Classification of the sciences (maratib al-‘ulum) was an important activity among many of the medieval philosophers. One of the famous examples is the Enumeration of Sciences by Al-Farabi (870-950). His intention was to give an enumeration of all the sciences of his day and provide descriptions of their themes and subject matter. His classification was, 1)Language, 2)Logic, 3)Mathematics, 4)Physics and Metaphysics, 5)Political science, Jurisprudence and Dialectical theology. There were many other lists compiled by the Brethren of Purity (Ikhwan al-Safa’), Ibn al-Nadim, Ibn Sina (Avicenna), Al-Ghazali and Ibn Khaldun. Al-Ghazali’s classification was particularly interesting as he made a clear distinction into those that are praiseworthy (mahmuda) or blameworthy (madhmuma). Classifications such as these are carried out in the modern times as well but it usually begins with the memorization of the Qur’an and ends with practical sciences. Here lies the difference.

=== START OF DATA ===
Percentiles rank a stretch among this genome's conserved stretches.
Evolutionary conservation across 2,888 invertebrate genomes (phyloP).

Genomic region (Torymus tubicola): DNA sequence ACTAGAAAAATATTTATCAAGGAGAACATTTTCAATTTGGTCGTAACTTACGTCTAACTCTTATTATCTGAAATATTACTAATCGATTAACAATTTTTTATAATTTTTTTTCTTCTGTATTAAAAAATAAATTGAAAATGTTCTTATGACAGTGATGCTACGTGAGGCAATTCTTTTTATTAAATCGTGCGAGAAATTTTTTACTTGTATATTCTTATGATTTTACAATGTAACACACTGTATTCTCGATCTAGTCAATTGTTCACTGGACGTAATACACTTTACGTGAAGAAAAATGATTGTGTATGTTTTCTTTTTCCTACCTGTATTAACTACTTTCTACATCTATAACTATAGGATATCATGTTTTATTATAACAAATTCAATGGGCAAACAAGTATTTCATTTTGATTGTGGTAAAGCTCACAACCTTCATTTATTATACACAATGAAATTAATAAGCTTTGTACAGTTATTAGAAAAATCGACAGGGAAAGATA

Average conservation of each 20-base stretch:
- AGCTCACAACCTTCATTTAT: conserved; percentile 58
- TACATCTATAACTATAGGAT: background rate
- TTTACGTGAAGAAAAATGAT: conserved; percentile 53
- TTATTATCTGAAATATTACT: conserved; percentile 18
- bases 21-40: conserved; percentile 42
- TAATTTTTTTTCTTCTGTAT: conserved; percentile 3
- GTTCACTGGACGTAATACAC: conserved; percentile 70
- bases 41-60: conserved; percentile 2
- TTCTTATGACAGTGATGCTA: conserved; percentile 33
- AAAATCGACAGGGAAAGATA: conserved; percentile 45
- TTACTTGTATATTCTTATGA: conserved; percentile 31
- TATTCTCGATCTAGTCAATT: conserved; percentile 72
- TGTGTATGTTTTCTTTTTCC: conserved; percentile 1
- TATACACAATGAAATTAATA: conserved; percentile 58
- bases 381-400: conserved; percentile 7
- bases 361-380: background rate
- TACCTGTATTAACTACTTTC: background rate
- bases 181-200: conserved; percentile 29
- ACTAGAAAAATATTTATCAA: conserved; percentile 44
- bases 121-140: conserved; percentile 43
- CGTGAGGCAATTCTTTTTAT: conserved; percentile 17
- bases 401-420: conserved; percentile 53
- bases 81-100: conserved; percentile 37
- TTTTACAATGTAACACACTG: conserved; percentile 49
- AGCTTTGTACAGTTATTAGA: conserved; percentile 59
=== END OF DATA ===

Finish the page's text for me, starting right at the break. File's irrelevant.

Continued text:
If the field of medicine had Ibn Sina, who famously claimed that the field is not one of the difficult sciences and mastered it by the age of sixteen, and Al-Farabi, who classified the sciences including mathematics, Ibn Al-Haytham was the most important among the physicists.  The encyclopaedia of Islam in the extract below shows his relevance in the field of mathematics. “…and probably the mostimportant Arab physicist was Ibn al-Haytham (Alhazen; d. 1039). Among other things, he attempted, without success, to regulate the flow of the Nile. He also composed over a hundred different scientific treatises, most devoted to medicine, mathematics, and physics. Furthermore, he was responsible for establishing the theorem of the cotangent, in addition to resolving the problem of optics (the intersection of an equilateral hyperbole with a circle) that still bears his name.”